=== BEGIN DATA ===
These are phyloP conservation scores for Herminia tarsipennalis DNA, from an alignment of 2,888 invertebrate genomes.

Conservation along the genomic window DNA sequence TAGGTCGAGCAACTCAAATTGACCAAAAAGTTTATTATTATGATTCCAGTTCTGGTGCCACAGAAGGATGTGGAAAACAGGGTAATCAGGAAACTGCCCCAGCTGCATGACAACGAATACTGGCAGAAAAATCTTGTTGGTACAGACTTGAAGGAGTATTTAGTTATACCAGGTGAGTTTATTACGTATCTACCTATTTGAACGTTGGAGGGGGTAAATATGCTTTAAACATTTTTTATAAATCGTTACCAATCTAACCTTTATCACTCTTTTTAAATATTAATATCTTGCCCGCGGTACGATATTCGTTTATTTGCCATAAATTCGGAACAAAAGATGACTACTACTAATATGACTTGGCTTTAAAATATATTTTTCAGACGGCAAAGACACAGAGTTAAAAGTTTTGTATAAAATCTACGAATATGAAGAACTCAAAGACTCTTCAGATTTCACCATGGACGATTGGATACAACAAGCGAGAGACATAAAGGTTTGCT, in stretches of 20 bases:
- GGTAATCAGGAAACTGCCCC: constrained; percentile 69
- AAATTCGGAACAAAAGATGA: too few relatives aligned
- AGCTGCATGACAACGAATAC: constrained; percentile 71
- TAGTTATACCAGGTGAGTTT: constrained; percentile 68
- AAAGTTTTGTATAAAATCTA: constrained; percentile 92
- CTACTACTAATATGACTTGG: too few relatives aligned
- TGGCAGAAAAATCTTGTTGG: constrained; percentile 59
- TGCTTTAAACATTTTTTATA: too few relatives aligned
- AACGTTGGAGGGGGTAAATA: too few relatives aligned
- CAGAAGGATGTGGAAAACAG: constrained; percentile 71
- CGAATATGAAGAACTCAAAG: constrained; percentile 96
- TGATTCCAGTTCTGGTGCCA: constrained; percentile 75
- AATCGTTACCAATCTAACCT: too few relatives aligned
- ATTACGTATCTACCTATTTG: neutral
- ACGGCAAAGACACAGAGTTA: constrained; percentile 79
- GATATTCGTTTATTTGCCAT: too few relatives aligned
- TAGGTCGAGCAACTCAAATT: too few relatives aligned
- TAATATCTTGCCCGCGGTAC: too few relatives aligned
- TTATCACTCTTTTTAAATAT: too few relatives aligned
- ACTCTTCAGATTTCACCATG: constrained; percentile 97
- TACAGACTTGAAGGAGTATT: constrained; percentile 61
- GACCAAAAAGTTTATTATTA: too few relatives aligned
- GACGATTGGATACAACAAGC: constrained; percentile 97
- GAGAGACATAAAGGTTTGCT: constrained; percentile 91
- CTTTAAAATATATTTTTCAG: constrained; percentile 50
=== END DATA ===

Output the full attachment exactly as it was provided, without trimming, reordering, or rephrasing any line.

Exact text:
These are phyloP conservation scores for Herminia tarsipennalis DNA, from an alignment of 2,888 invertebrate genomes.

Conservation along the genomic window DNA sequence TAGGTCGAGCAACTCAAATTGACCAAAAAGTTTATTATTATGATTCCAGTTCTGGTGCCACAGAAGGATGTGGAAAACAGGGTAATCAGGAAACTGCCCCAGCTGCATGACAACGAATACTGGCAGAAAAATCTTGTTGGTACAGACTTGAAGGAGTATTTAGTTATACCAGGTGAGTTTATTACGTATCTACCTATTTGAACGTTGGAGGGGGTAAATATGCTTTAAACATTTTTTATAAATCGTTACCAATCTAACCTTTATCACTCTTTTTAAATATTAATATCTTGCCCGCGGTACGATATTCGTTTATTTGCCATAAATTCGGAACAAAAGATGACTACTACTAATATGACTTGGCTTTAAAATATATTTTTCAGACGGCAAAGACACAGAGTTAAAAGTTTTGTATAAAATCTACGAATATGAAGAACTCAAAGACTCTTCAGATTTCACCATGGACGATTGGATACAACAAGCGAGAGACATAAAGGTTTGCT, in stretches of 20 bases:
- GGTAATCAGGAAACTGCCCC: constrained; percentile 69
- AAATTCGGAACAAAAGATGA: too few relatives aligned
- AGCTGCATGACAACGAATAC: constrained; percentile 71
- TAGTTATACCAGGTGAGTTT: constrained; percentile 68
- AAAGTTTTGTATAAAATCTA: constrained; percentile 92
- CTACTACTAATATGACTTGG: too few relatives aligned
- TGGCAGAAAAATCTTGTTGG: constrained; percentile 59
- TGCTTTAAACATTTTTTATA: too few relatives aligned
- AACGTTGGAGGGGGTAAATA: too few relatives aligned
- CAGAAGGATGTGGAAAACAG: constrained; percentile 71
- CGAATATGAAGAACTCAAAG: constrained; percentile 96
- TGATTCCAGTTCTGGTGCCA: constrained; percentile 75
- AATCGTTACCAATCTAACCT: too few relatives aligned
- ATTACGTATCTACCTATTTG: neutral
- ACGGCAAAGACACAGAGTTA: constrained; percentile 79
- GATATTCGTTTATTTGCCAT: too few relatives aligned
- TAGGTCGAGCAACTCAAATT: too few relatives aligned
- TAATATCTTGCCCGCGGTAC: too few relatives aligned
- TTATCACTCTTTTTAAATAT: too few relatives aligned
- ACTCTTCAGATTTCACCATG: constrained; percentile 97
- TACAGACTTGAAGGAGTATT: constrained; percentile 61
- GACCAAAAAGTTTATTATTA: too few relatives aligned
- GACGATTGGATACAACAAGC: constrained; percentile 97
- GAGAGACATAAAGGTTTGCT: constrained; percentile 91
- CTTTAAAATATATTTTTCAG: constrained; percentile 50